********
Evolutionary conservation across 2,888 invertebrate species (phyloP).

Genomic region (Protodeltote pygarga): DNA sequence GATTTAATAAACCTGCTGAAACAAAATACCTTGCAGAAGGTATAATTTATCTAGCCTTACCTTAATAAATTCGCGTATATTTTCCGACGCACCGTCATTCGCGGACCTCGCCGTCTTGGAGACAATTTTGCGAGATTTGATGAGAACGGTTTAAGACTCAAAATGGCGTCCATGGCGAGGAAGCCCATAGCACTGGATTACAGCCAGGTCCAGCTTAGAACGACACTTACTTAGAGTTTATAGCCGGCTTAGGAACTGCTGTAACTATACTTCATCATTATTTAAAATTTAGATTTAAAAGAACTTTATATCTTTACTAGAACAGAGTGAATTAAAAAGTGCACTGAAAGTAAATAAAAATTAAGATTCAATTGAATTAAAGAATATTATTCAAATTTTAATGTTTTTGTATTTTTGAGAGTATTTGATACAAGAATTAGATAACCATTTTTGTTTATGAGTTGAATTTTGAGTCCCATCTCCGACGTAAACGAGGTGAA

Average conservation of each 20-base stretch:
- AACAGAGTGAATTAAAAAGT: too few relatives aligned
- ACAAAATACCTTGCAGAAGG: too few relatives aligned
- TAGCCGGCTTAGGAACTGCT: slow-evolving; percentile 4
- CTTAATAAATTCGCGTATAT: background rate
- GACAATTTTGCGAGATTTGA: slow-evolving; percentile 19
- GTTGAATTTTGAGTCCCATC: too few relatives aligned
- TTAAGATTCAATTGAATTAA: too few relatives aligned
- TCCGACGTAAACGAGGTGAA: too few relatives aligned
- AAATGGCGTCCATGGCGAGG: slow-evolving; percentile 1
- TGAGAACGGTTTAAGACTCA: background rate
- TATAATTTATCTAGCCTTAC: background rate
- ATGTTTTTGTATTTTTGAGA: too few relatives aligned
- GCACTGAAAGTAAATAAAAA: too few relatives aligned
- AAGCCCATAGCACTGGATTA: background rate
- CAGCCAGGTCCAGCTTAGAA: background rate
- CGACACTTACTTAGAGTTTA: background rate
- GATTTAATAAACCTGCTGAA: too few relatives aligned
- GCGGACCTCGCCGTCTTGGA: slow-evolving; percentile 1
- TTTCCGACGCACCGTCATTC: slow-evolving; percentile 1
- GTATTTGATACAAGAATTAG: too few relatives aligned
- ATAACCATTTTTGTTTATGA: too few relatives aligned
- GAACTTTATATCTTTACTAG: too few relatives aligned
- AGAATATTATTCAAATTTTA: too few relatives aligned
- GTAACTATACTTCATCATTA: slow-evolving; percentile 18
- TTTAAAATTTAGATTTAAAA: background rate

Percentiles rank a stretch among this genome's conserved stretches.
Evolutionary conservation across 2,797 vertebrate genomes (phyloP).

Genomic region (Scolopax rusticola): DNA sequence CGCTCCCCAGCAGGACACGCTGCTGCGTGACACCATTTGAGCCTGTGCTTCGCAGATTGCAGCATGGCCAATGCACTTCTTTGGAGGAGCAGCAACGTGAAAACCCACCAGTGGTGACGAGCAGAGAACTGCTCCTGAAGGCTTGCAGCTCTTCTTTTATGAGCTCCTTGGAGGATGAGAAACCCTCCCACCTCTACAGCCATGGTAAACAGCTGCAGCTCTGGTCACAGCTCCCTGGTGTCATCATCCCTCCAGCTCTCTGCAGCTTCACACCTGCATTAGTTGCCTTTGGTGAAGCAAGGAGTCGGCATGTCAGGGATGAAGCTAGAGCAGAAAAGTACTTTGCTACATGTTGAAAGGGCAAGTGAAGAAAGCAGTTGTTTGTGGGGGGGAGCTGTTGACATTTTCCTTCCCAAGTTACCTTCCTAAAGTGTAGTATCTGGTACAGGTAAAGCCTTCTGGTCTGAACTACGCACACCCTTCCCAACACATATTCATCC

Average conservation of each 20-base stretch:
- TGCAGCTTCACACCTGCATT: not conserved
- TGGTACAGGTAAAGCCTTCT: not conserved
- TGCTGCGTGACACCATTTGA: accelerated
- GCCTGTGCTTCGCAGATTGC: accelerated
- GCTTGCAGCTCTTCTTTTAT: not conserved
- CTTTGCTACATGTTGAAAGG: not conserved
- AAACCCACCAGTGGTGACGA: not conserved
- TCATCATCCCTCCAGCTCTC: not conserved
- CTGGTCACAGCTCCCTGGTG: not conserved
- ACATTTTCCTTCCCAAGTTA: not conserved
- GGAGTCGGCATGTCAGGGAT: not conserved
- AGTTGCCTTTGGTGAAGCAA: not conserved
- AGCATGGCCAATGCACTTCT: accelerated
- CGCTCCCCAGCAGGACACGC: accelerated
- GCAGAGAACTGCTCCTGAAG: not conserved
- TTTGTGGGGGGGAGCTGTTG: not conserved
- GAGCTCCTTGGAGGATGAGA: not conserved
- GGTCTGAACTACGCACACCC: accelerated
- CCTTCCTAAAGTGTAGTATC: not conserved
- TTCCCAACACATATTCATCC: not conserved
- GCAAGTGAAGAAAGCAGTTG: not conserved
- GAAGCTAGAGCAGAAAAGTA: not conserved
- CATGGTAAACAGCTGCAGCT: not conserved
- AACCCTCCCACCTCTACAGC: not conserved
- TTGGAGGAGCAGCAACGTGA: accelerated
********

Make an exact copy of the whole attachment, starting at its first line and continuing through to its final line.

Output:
Evolutionary conservation across 2,888 invertebrate species (phyloP).

Genomic region (Protodeltote pygarga): DNA sequence GATTTAATAAACCTGCTGAAACAAAATACCTTGCAGAAGGTATAATTTATCTAGCCTTACCTTAATAAATTCGCGTATATTTTCCGACGCACCGTCATTCGCGGACCTCGCCGTCTTGGAGACAATTTTGCGAGATTTGATGAGAACGGTTTAAGACTCAAAATGGCGTCCATGGCGAGGAAGCCCATAGCACTGGATTACAGCCAGGTCCAGCTTAGAACGACACTTACTTAGAGTTTATAGCCGGCTTAGGAACTGCTGTAACTATACTTCATCATTATTTAAAATTTAGATTTAAAAGAACTTTATATCTTTACTAGAACAGAGTGAATTAAAAAGTGCACTGAAAGTAAATAAAAATTAAGATTCAATTGAATTAAAGAATATTATTCAAATTTTAATGTTTTTGTATTTTTGAGAGTATTTGATACAAGAATTAGATAACCATTTTTGTTTATGAGTTGAATTTTGAGTCCCATCTCCGACGTAAACGAGGTGAA

Average conservation of each 20-base stretch:
- AACAGAGTGAATTAAAAAGT: too few relatives aligned
- ACAAAATACCTTGCAGAAGG: too few relatives aligned
- TAGCCGGCTTAGGAACTGCT: slow-evolving; percentile 4
- CTTAATAAATTCGCGTATAT: background rate
- GACAATTTTGCGAGATTTGA: slow-evolving; percentile 19
- GTTGAATTTTGAGTCCCATC: too few relatives aligned
- TTAAGATTCAATTGAATTAA: too few relatives aligned
- TCCGACGTAAACGAGGTGAA: too few relatives aligned
- AAATGGCGTCCATGGCGAGG: slow-evolving; percentile 1
- TGAGAACGGTTTAAGACTCA: background rate
- TATAATTTATCTAGCCTTAC: background rate
- ATGTTTTTGTATTTTTGAGA: too few relatives aligned
- GCACTGAAAGTAAATAAAAA: too few relatives aligned
- AAGCCCATAGCACTGGATTA: background rate
- CAGCCAGGTCCAGCTTAGAA: background rate
- CGACACTTACTTAGAGTTTA: background rate
- GATTTAATAAACCTGCTGAA: too few relatives aligned
- GCGGACCTCGCCGTCTTGGA: slow-evolving; percentile 1
- TTTCCGACGCACCGTCATTC: slow-evolving; percentile 1
- GTATTTGATACAAGAATTAG: too few relatives aligned
- ATAACCATTTTTGTTTATGA: too few relatives aligned
- GAACTTTATATCTTTACTAG: too few relatives aligned
- AGAATATTATTCAAATTTTA: too few relatives aligned
- GTAACTATACTTCATCATTA: slow-evolving; percentile 18
- TTTAAAATTTAGATTTAAAA: background rate

Percentiles rank a stretch among this genome's conserved stretches.
Evolutionary conservation across 2,797 vertebrate genomes (phyloP).

Genomic region (Scolopax rusticola): DNA sequence CGCTCCCCAGCAGGACACGCTGCTGCGTGACACCATTTGAGCCTGTGCTTCGCAGATTGCAGCATGGCCAATGCACTTCTTTGGAGGAGCAGCAACGTGAAAACCCACCAGTGGTGACGAGCAGAGAACTGCTCCTGAAGGCTTGCAGCTCTTCTTTTATGAGCTCCTTGGAGGATGAGAAACCCTCCCACCTCTACAGCCATGGTAAACAGCTGCAGCTCTGGTCACAGCTCCCTGGTGTCATCATCCCTCCAGCTCTCTGCAGCTTCACACCTGCATTAGTTGCCTTTGGTGAAGCAAGGAGTCGGCATGTCAGGGATGAAGCTAGAGCAGAAAAGTACTTTGCTACATGTTGAAAGGGCAAGTGAAGAAAGCAGTTGTTTGTGGGGGGGAGCTGTTGACATTTTCCTTCCCAAGTTACCTTCCTAAAGTGTAGTATCTGGTACAGGTAAAGCCTTCTGGTCTGAACTACGCACACCCTTCCCAACACATATTCATCC

Average conservation of each 20-base stretch:
- TGCAGCTTCACACCTGCATT: not conserved
- TGGTACAGGTAAAGCCTTCT: not conserved
- TGCTGCGTGACACCATTTGA: accelerated
- GCCTGTGCTTCGCAGATTGC: accelerated
- GCTTGCAGCTCTTCTTTTAT: not conserved
- CTTTGCTACATGTTGAAAGG: not conserved
- AAACCCACCAGTGGTGACGA: not conserved
- TCATCATCCCTCCAGCTCTC: not conserved
- CTGGTCACAGCTCCCTGGTG: not conserved
- ACATTTTCCTTCCCAAGTTA: not conserved
- GGAGTCGGCATGTCAGGGAT: not conserved
- AGTTGCCTTTGGTGAAGCAA: not conserved
- AGCATGGCCAATGCACTTCT: accelerated
- CGCTCCCCAGCAGGACACGC: accelerated
- GCAGAGAACTGCTCCTGAAG: not conserved
- TTTGTGGGGGGGAGCTGTTG: not conserved
- GAGCTCCTTGGAGGATGAGA: not conserved
- GGTCTGAACTACGCACACCC: accelerated
- CCTTCCTAAAGTGTAGTATC: not conserved
- TTCCCAACACATATTCATCC: not conserved
- GCAAGTGAAGAAAGCAGTTG: not conserved
- GAAGCTAGAGCAGAAAAGTA: not conserved
- CATGGTAAACAGCTGCAGCT: not conserved
- AACCCTCCCACCTCTACAGC: not conserved
- TTGGAGGAGCAGCAACGTGA: accelerated